Effect of in-season creatine supplementation on body composition and performance in rugby union football players

Philip D Chilibeck, Charlene Magnus, Matthew Anderson
Applied Physiology Nutrition and Metabolism 2007, 32 (6): 1052-7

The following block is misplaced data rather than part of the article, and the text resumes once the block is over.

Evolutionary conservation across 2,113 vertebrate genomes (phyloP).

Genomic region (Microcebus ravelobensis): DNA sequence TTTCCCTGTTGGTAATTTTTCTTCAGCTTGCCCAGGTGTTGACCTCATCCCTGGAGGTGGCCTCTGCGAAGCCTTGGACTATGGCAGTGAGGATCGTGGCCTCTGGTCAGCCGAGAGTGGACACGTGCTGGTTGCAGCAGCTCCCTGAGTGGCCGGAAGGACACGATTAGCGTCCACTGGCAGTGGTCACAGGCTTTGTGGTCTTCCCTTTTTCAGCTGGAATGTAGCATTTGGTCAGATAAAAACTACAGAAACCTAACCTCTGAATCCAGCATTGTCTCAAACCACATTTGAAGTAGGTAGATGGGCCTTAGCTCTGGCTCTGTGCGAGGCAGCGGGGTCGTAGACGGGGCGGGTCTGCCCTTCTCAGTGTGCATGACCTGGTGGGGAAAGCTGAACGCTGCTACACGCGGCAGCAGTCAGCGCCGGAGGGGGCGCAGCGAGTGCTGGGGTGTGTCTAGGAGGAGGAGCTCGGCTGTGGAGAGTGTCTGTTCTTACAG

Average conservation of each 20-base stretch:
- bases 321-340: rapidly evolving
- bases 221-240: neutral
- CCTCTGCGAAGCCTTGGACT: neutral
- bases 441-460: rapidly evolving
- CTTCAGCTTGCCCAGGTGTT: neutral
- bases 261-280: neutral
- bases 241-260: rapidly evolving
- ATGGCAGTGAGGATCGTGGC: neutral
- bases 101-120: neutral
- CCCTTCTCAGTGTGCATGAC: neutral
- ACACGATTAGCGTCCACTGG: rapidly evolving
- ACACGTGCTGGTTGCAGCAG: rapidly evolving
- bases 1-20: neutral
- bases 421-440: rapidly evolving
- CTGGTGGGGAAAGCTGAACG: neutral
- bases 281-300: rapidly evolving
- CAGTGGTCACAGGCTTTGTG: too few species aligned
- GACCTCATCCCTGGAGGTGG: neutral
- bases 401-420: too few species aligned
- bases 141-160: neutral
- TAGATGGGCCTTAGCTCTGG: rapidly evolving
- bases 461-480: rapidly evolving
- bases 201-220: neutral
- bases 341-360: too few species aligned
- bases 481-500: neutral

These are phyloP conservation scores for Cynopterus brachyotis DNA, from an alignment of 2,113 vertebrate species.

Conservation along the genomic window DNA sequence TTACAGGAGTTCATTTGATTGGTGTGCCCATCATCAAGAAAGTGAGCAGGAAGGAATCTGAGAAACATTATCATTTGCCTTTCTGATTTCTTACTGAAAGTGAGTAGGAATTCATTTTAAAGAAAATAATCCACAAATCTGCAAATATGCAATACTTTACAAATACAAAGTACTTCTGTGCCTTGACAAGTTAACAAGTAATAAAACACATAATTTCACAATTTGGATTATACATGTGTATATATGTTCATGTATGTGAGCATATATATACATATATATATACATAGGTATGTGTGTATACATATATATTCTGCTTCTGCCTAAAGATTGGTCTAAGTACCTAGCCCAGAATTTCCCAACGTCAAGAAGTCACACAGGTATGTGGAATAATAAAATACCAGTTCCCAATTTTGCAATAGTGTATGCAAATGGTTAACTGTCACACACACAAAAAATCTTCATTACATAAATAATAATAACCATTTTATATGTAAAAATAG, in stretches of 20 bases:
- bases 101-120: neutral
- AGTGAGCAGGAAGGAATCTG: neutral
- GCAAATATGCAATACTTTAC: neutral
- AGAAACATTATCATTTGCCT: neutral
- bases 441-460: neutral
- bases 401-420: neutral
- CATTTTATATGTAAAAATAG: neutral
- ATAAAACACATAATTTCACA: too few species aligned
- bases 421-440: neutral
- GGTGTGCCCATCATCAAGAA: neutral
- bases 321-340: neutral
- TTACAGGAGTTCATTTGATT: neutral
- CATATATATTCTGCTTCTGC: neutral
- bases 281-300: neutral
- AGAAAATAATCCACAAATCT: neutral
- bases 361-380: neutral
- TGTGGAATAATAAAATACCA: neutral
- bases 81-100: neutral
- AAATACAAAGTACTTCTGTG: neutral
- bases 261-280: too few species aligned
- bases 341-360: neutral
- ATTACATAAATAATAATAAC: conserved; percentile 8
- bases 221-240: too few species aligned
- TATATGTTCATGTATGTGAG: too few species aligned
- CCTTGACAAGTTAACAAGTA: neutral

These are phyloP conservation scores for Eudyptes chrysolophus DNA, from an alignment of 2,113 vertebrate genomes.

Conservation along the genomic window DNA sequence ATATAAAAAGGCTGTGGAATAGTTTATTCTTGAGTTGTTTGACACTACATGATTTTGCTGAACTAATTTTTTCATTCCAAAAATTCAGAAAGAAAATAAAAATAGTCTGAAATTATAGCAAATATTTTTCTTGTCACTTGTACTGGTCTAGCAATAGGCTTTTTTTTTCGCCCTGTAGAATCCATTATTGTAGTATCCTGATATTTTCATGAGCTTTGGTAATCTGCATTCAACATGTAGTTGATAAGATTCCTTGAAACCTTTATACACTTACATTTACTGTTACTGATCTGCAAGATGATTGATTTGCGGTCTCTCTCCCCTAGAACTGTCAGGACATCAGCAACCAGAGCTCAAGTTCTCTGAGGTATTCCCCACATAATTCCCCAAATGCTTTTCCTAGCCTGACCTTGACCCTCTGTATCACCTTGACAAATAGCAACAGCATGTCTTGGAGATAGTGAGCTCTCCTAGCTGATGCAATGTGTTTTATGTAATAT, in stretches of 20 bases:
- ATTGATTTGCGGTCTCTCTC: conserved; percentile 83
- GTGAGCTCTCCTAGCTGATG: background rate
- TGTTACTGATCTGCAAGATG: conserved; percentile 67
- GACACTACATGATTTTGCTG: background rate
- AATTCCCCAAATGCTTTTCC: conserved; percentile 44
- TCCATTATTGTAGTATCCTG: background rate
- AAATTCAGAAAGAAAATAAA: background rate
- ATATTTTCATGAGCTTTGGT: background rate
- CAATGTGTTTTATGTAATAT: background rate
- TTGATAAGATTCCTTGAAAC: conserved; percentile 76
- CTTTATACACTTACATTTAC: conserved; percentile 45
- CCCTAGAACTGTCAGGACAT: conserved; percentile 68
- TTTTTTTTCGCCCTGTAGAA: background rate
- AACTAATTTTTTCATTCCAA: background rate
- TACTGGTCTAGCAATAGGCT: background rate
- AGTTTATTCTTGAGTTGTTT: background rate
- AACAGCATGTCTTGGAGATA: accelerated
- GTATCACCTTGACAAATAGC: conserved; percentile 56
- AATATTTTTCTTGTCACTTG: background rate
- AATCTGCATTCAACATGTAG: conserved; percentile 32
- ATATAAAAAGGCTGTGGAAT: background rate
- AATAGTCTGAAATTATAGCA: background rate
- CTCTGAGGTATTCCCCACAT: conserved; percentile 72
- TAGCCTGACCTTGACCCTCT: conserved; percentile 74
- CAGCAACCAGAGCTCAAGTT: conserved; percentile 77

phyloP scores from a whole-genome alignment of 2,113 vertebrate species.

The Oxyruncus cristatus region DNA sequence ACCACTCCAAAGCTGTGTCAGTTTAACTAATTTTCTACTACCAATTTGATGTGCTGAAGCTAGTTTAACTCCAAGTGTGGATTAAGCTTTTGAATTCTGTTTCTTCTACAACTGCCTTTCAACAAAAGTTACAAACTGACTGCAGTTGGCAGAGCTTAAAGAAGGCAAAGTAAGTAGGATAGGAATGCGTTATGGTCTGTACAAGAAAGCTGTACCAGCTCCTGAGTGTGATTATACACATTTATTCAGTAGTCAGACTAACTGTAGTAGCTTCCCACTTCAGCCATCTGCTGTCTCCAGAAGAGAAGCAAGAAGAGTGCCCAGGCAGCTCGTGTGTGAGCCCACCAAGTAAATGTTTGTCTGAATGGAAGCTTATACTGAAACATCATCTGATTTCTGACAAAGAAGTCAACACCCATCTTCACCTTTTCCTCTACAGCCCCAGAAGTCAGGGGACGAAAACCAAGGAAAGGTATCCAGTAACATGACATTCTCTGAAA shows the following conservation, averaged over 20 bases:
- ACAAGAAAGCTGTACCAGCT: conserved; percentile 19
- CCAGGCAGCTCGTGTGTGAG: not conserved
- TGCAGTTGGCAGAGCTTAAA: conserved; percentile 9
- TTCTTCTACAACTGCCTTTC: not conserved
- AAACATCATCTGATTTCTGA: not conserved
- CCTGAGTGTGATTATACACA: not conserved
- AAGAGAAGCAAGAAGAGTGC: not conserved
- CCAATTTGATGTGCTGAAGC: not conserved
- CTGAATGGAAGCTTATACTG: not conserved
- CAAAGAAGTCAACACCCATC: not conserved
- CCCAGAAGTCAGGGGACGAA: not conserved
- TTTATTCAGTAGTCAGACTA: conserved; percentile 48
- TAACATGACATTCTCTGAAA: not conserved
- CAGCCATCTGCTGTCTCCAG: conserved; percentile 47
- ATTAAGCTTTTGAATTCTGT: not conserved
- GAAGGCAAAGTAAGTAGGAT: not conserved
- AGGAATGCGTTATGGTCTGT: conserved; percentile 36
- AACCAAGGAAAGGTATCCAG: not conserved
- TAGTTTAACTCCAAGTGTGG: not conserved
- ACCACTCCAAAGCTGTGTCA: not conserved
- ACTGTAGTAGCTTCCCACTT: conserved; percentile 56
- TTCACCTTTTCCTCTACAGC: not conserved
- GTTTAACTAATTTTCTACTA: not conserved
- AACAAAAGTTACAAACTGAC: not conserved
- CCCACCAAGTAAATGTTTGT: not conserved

Rugby union football requires muscular strength and endurance, as well as aerobic endurance. Creatine supplementation may enhance muscular performance, but it is unclear if it would interfere with aerobic endurance during running because of increased body mass. The purpose of this study was to determine if creatine supplementation during 8 weeks of a season of rugby union football can increase muscular performance, without negatively affecting aerobic endurance. Rugby union football players were randomized to receive 0.1 creatine monohydrate (n=9) or placebo (n=9) during 8 weeks of the rugby season. Players practiced twice per week for approximately 2 h per session and played one 80 min game per week. Before and after the 8 weeks, players were measured for body composition (air displacement plethysmography), muscular endurance (number of repetitions at 75% of one repetition maximum (1 RM) for bench press and leg press), and aerobic endurance (Leger shuttle-run test with 1 min stages of progressively increasing speed). There were time main effects for body mass (-0.7+/-0.4 kg; p=0.05), fat mass (-1.9+/-0.8 kg; p<0.05), and a trend for an increase in lean tissue mass (+1.2+/-0.5 kg; p=0.07), with no differences between groups. The group receiving creatine supplementation had a greater increase in the number of repetitions for combined bench press and leg press tests compared with the placebo group (+5.8+/-1.4 vs. +0.9+/-2.0 repetitions; p<0.05). There were no changes in either group for aerobic endurance. Creatine supplementation during a rugby union football season is effective for increasing muscular endurance, but has no effect on body composition or aerobic endurance.

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